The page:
Black holes have been inspiration for science-fiction stories since before they had actually been given a name. In a recent turn of events, however, it is being reported that a scientist has now discovered that black holes in fact do not actually exist.
Before we go any further, what exactly are black holes? Black holes have been defined as astronomical bodies that are extremely dense and have such a great gravitational field that even light cannot escape from its grasp (although it is possible to see the light that is spiraling towards the black hole – this is known as the accretion disk). It has been believed that there is a supermassive black hole, named Sagittarius A, at the center of our galaxy.
Black holes have been great fodder for science-fiction stories for many years. In the “Star Trek: The Original Series” episode ‘Tomorrow is Yesterday,’ black holes were mentioned before they even knew what to call them. Aired in January of 1967, they were called Black Stars (the term ‘black hole’ not being coined until later that same year). An array of television shows since then have used black holes as a plot device, including “Stargate-SG1” and “Battlestar Galactica” (to name just a few).
So what exactly is the claim that is being made? Well, Laura Mersini-Houghton, a professor from the University of North Carolina – Chapel Hill claims that she has mathematically proven that it is impossible for a black hole to form in the first place. It has been believed that black holes are formed from the death of stars at least twenty times more massive than our sun. When the star dies it releases a type of radiation (Hawking radiation, named after physicist Stephen Hawking who provided a theoretical argument for its existence in 1974) and she claims that the mass lost in this process would not give the star sufficient density to become a black hole. If this is true, it would also send scientists back to the drawing board about the formation of our universe, as many physicists believe that the universe formed from a singularity that began expanding with the Big Bang about 13.8 billion years ago.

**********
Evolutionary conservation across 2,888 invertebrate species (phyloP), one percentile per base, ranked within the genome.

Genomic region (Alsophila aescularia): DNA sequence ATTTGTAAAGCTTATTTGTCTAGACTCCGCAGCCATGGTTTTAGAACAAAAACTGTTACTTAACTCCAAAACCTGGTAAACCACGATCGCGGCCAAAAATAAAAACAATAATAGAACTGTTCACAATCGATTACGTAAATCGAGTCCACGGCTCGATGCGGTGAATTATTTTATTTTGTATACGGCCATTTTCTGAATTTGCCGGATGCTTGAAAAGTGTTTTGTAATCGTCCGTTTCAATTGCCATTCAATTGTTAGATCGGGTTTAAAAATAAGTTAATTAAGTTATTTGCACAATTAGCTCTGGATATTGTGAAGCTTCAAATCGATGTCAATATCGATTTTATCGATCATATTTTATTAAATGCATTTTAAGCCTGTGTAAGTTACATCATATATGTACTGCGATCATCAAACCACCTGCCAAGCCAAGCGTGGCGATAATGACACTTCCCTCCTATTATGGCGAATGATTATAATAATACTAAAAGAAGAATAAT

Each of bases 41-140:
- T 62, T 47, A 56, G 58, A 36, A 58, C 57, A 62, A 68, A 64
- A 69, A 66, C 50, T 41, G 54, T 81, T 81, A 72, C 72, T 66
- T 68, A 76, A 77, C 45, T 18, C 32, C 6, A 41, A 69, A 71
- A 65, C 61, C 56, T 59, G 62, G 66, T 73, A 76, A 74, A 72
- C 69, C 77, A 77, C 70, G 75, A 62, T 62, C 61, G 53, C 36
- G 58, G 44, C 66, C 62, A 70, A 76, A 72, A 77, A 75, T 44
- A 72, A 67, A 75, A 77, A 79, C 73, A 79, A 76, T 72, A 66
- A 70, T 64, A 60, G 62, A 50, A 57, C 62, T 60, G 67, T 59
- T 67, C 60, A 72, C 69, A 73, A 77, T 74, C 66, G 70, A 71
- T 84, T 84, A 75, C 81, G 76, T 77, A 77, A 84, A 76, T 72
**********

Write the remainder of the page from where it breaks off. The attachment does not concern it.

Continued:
Despite Professor Mersini-Houghton’s claim, not everyone is on board with this new idea. In response to an email from IFLScience, theoretical physicist William Unruh, from the University of British Columbia, was quick to disagree. “The [paper] is nonsense,” he states. He goes on to explain that this is only the latest in a long history of attempts to discredit the formation of black holes. The research often doesn’t hold up to scrutiny. Professor Mersini-Houghton’s paper has yet to peer-reviewed, it cannot yet be reported how it will hold up to the scrutiny of others in the scientific community.
If she is in fact correct and it turns out there are indeed no such things as a black holes, it does raise a couple questions. Firstly, what is at the center of our universe? Secondly, what will science-fiction writers use the next time they need something deadly to potentially rip our heroes asunder? Only time will tell!